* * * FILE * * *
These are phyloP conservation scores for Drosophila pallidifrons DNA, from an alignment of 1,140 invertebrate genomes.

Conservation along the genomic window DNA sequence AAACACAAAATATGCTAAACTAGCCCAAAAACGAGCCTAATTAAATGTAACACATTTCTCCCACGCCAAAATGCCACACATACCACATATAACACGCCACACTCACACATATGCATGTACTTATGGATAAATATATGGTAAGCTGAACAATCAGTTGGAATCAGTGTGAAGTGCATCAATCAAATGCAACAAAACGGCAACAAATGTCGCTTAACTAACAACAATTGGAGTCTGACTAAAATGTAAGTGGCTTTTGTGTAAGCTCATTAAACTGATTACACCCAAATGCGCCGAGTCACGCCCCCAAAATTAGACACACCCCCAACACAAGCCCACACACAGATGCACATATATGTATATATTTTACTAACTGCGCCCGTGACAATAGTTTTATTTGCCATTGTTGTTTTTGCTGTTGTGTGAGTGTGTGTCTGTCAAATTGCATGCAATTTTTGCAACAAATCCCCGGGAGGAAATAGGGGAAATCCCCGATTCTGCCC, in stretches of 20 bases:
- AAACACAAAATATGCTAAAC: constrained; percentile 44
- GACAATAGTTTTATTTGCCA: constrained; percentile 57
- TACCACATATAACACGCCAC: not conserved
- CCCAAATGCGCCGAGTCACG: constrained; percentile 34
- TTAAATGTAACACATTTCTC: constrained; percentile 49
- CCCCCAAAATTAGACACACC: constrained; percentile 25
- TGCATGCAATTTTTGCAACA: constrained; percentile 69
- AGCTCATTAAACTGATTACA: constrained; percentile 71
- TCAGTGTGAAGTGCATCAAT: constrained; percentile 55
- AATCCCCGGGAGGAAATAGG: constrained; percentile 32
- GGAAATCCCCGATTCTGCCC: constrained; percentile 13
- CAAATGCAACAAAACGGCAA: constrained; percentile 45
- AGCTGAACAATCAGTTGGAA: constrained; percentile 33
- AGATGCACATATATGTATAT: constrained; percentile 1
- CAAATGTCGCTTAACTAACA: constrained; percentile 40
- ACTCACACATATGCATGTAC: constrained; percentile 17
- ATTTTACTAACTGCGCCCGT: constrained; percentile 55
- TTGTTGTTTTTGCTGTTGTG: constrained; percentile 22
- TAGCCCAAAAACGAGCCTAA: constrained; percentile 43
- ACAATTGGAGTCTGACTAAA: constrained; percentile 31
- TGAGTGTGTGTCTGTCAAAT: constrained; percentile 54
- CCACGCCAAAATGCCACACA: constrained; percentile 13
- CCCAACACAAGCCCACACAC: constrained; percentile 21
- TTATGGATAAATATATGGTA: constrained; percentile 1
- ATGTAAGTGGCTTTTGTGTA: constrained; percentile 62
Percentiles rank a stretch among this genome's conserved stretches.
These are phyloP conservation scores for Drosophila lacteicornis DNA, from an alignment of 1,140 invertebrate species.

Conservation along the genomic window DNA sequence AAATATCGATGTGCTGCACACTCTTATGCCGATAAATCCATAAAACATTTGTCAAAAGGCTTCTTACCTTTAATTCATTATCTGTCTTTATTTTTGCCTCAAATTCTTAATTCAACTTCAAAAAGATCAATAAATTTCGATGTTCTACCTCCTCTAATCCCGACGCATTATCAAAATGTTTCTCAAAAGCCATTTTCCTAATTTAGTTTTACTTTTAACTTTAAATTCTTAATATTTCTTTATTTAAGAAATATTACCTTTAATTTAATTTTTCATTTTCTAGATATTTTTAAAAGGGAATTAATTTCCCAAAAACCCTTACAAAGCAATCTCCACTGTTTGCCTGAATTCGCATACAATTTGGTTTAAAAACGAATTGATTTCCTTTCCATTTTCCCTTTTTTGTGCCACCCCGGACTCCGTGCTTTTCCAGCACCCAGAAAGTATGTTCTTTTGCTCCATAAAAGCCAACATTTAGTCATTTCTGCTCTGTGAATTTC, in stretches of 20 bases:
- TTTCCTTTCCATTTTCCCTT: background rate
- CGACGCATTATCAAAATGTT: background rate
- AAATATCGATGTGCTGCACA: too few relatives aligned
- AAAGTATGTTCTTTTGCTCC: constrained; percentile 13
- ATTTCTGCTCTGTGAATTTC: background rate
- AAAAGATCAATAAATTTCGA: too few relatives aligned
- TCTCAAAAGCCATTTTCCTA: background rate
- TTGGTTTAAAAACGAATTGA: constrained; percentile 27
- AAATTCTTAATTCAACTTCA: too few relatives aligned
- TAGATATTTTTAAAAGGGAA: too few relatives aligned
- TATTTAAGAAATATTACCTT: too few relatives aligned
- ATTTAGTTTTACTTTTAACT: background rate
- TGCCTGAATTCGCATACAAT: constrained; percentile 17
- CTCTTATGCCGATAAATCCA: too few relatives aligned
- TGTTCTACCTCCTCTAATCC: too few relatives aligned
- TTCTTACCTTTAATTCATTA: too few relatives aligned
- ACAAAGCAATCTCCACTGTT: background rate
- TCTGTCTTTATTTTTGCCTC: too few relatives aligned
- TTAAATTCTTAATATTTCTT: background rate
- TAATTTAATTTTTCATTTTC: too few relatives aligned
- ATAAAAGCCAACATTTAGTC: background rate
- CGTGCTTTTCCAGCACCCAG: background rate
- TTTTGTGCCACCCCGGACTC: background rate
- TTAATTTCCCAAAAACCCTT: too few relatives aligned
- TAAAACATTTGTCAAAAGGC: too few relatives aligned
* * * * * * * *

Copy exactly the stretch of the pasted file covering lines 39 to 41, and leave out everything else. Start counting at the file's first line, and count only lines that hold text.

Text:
- AAATTCTTAATTCAACTTCA: too few relatives aligned
- TAGATATTTTTAAAAGGGAA: too few relatives aligned
- TATTTAAGAAATATTACCTT: too few relatives aligned